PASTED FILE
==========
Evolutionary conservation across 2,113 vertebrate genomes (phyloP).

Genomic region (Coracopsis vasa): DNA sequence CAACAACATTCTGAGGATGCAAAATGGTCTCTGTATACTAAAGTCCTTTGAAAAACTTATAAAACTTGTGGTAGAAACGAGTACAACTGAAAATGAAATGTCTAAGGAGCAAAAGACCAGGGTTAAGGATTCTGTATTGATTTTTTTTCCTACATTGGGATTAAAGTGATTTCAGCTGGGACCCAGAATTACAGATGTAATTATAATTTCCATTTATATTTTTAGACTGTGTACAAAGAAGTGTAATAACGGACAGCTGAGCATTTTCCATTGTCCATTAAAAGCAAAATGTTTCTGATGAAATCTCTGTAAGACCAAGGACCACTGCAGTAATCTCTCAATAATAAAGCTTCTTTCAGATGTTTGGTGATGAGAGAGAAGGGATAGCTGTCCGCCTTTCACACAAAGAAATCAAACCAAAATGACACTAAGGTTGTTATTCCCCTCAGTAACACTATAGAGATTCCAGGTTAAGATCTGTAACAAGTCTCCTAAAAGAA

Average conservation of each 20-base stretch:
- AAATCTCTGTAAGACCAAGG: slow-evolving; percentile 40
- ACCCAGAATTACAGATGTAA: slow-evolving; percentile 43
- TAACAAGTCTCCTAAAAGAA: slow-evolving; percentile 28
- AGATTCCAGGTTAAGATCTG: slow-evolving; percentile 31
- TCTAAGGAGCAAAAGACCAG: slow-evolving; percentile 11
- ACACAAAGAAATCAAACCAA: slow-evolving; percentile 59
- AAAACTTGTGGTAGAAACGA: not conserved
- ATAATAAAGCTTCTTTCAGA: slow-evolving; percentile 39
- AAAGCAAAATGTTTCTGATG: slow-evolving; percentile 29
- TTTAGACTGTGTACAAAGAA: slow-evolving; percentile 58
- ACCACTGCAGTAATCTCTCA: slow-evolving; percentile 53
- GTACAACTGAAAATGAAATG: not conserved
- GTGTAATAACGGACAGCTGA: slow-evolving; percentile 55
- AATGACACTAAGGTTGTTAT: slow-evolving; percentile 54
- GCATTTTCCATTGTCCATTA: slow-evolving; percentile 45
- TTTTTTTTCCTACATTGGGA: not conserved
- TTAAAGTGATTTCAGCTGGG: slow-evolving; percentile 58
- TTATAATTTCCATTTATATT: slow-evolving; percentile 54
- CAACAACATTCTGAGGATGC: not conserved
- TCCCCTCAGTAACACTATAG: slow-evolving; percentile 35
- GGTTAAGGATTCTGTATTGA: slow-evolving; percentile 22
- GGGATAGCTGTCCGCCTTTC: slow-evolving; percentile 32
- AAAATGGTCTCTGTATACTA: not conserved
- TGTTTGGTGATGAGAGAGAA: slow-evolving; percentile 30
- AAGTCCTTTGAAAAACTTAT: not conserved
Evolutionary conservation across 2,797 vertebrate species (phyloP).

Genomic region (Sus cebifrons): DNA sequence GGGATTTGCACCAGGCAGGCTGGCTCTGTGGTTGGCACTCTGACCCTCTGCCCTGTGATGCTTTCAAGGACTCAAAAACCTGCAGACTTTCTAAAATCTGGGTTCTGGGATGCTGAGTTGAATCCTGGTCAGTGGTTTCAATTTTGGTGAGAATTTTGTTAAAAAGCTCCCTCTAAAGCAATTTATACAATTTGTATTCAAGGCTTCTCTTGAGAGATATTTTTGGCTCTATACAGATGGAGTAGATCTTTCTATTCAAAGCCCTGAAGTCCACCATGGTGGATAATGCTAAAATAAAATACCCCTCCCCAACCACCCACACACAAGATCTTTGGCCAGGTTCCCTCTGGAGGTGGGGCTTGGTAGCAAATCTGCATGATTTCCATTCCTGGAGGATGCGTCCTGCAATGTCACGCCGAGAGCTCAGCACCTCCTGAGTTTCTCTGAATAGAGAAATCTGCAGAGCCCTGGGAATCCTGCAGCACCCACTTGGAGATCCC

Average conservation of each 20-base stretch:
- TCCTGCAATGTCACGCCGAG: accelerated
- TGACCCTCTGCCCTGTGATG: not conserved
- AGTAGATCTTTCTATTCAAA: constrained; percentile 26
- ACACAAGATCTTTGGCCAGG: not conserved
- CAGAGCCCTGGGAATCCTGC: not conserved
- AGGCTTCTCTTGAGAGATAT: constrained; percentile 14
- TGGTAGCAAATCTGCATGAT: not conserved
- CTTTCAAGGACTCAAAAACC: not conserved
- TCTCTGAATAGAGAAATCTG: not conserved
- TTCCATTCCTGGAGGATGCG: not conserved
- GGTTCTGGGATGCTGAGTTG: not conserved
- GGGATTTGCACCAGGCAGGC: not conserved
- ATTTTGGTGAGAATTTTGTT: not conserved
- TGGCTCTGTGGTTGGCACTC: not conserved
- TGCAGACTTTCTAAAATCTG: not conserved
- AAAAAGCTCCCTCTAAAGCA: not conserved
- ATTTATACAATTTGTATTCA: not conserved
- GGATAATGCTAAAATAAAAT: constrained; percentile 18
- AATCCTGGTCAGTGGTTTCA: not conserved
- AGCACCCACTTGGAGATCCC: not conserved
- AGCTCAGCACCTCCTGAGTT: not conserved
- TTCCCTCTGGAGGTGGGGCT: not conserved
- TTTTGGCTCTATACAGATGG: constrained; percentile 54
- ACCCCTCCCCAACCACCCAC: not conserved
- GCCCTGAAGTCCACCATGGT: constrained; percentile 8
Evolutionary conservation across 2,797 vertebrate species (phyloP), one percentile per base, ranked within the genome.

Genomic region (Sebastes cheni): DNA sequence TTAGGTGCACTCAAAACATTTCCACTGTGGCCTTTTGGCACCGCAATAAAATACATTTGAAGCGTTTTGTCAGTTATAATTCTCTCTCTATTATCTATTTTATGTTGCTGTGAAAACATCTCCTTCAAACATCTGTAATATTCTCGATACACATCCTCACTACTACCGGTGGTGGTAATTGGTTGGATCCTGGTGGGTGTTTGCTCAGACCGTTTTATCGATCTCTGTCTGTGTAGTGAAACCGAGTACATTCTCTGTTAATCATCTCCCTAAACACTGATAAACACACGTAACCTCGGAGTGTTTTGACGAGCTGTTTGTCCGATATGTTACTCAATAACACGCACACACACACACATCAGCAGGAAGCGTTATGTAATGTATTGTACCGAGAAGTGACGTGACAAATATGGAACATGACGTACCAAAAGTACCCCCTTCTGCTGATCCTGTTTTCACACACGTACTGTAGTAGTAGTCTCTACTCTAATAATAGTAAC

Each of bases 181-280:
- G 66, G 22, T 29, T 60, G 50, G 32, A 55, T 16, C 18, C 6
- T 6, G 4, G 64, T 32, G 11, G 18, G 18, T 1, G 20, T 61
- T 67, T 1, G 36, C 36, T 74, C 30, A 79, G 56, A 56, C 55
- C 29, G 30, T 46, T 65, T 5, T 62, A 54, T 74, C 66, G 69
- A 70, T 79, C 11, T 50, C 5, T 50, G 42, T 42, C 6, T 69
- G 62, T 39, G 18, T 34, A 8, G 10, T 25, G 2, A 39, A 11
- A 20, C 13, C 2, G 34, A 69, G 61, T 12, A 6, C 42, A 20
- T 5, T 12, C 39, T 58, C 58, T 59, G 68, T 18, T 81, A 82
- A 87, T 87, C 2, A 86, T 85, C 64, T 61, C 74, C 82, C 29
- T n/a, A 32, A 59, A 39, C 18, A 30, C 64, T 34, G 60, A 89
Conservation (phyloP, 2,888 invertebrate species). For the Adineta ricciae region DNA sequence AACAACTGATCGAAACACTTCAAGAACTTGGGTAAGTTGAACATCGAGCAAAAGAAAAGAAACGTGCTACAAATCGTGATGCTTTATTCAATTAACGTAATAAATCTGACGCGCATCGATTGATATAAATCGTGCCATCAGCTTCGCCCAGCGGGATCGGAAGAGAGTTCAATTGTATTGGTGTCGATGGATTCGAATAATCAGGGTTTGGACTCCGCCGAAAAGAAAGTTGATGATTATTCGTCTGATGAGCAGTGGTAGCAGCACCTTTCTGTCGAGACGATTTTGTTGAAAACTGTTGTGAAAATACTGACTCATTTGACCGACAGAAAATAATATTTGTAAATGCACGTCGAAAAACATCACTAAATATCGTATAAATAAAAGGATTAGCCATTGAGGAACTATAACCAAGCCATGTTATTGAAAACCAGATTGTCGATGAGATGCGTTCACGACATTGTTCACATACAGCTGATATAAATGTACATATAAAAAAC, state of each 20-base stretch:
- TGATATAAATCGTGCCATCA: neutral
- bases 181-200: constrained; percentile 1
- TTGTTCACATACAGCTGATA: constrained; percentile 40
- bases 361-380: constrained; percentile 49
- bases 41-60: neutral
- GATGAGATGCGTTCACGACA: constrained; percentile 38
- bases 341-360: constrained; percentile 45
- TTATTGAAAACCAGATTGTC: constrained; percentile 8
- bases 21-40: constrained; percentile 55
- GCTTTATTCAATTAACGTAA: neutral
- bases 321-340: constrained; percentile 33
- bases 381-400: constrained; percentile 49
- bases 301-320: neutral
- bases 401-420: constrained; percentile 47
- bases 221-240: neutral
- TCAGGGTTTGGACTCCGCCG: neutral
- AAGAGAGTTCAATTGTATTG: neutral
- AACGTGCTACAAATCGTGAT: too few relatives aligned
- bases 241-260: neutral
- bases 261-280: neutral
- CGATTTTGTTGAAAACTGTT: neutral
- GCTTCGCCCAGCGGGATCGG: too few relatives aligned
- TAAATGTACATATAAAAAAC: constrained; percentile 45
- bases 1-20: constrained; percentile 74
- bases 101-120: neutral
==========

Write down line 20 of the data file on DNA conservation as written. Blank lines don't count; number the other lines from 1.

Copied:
- TTAAAGTGATTTCAGCTGGG: slow-evolving; percentile 58